Yves here. Yanis Varoufakis’ “postcapitalism” is more coherent than most justifications of the disconnect between the financial markets and the real economy. I could quibble with some of his history. For instance, during the construction of the railroads in the 19th century, just as we have seen with perpetually unprofitable unicorns, creating currency for stock speculation become more important than building productive routes. But the financial markets were vastly smaller compared to the real economy then.
By Yanis Varoufakis. A Lannan Foundation virtual talk published at his website
Two days ago, something extraordinary happened. Something that has never happened before in the history of capitalism. In Britain, the news came out that the economy had suffered its greatest slump ever – more than 22% down during the first 7 months of 2020. Remarkably, on the same day, the London Stock Exchange, the FTSE100 index, rose by more than 2%. On the same day, during a time America has ground to a halt and is beginning to look like not just as an economy in deep trouble but also, ominously, as a failed state, Wall Street’s SP500 index hit an all-time record.
Unable to contain myself, I tweeted the following:
Financial capitalism has decoupled from the capitalist economy, skyrocketing out of Earth's orbit, leaving behind it broken lives & dreams. As the UK sinks into the worst recession ever, & US edges toward failed state status, FTSE100 goes up 2% & S&P500 breaks all time record!
— Yanis Varoufakis (@yanisvaroufakis) August 12, 2020
Before 2008, the money markets also behaved in a manner that defied humanism. News of mass firings of workers would be routinely followed by sharp rises in the share price of the companies “letting their workers go” – as if they were concerned with their liberation… But at least, there was a capitalist logic to that correlation between firings and share prices. That disagreeable causality was anchored in expectations regarding a company’s actual profits. More precisely, the prediction that a reduction in the company’s wage bill might, to the extent that the loss of personnel lead to lower proportional reductions in output, lead to a rise in profits and, thus, dividends. The mere belief that there were enough speculators out there thinking that there were enough speculators out there who might form that particular expectation was enough to occasion a boost in the share price of companies firing workers.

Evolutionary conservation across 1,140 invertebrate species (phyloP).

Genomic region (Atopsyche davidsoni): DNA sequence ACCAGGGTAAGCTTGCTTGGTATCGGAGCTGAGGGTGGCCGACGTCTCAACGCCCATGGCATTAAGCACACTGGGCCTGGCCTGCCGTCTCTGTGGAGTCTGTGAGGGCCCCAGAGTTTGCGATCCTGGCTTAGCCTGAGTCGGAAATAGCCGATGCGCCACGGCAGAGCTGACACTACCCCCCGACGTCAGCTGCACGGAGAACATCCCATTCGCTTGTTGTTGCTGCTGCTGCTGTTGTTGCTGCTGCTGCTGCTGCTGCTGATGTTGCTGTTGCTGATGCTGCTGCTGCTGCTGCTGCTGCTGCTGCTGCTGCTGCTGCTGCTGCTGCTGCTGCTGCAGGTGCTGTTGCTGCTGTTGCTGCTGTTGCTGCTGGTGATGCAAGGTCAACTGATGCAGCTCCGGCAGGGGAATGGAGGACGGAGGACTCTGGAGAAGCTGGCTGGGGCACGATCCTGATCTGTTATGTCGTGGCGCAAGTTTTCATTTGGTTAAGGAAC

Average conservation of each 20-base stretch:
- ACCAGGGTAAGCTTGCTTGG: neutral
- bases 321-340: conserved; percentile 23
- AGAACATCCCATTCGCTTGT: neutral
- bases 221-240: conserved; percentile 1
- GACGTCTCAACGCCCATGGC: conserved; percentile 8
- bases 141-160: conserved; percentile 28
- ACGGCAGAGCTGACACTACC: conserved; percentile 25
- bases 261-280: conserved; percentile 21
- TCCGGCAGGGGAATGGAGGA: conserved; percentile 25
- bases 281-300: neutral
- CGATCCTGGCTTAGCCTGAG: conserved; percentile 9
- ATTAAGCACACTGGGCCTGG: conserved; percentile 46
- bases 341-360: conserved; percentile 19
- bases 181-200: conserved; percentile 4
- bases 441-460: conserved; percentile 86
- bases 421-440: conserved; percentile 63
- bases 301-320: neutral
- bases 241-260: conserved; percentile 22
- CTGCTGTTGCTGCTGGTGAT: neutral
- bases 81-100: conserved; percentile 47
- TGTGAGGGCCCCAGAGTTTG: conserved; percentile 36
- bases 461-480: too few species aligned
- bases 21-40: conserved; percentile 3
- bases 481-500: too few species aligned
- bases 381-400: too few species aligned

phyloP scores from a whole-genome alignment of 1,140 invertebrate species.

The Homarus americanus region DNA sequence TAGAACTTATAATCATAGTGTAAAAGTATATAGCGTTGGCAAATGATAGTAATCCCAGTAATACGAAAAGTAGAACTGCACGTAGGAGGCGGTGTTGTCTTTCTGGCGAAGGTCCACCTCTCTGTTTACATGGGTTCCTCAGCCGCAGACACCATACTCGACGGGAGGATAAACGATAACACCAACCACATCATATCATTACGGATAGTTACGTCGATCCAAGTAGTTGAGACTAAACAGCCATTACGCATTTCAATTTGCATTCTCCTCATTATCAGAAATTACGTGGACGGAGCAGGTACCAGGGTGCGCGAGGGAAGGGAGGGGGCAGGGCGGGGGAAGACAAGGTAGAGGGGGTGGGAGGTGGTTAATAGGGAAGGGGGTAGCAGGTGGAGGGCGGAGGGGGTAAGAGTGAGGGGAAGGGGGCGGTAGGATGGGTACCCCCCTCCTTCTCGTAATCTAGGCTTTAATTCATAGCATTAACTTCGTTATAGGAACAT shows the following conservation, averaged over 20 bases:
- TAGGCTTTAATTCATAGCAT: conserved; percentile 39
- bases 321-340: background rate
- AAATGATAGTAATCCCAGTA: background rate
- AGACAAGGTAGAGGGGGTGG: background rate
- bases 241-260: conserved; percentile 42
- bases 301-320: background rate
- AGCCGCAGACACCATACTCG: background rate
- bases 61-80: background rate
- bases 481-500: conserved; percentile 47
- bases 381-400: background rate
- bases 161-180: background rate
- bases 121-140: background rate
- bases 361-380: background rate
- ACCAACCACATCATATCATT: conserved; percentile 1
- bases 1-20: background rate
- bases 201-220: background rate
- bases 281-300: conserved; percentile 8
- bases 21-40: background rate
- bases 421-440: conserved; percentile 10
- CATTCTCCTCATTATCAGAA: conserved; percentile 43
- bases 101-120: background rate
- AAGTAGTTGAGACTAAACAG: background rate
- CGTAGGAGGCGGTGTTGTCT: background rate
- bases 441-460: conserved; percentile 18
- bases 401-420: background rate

That was then, prior to 2008. Today, this link between profit forecasts and share prices has disappeared and, as a consequence, the share market’s misanthropy has entered a new, post-capitalist phase. This is not as controversial a claim as it may sound at first. In the midst of our current pandemic not one person in their right mind imagines that there are speculators out there who believe that there are enough speculators out there who may believe that company profits in the UK or in the US will rise any time soon. And yet they buy shares with enthusiasm. The pandemic’s effect on our post-2008 world is now creating forces hitherto unfathomable.
In today’s world, it would be a mistake to try to find any correlation between what is going on in the real world (of wages, profits, output and sales) and in the money markets. Today, there is no need for a correlation between ‘news’ (e.g. a newsflash that some large multinational fired tens of thousands) and share price hikes.
As we watch stock exchanges rise at a time of tanking economies, it would be a mistake to think that speculators hear that the UK economy, or the US economy, have tanked and think to themselves: Great, let’s buy shares. No, the situation is far, far worse!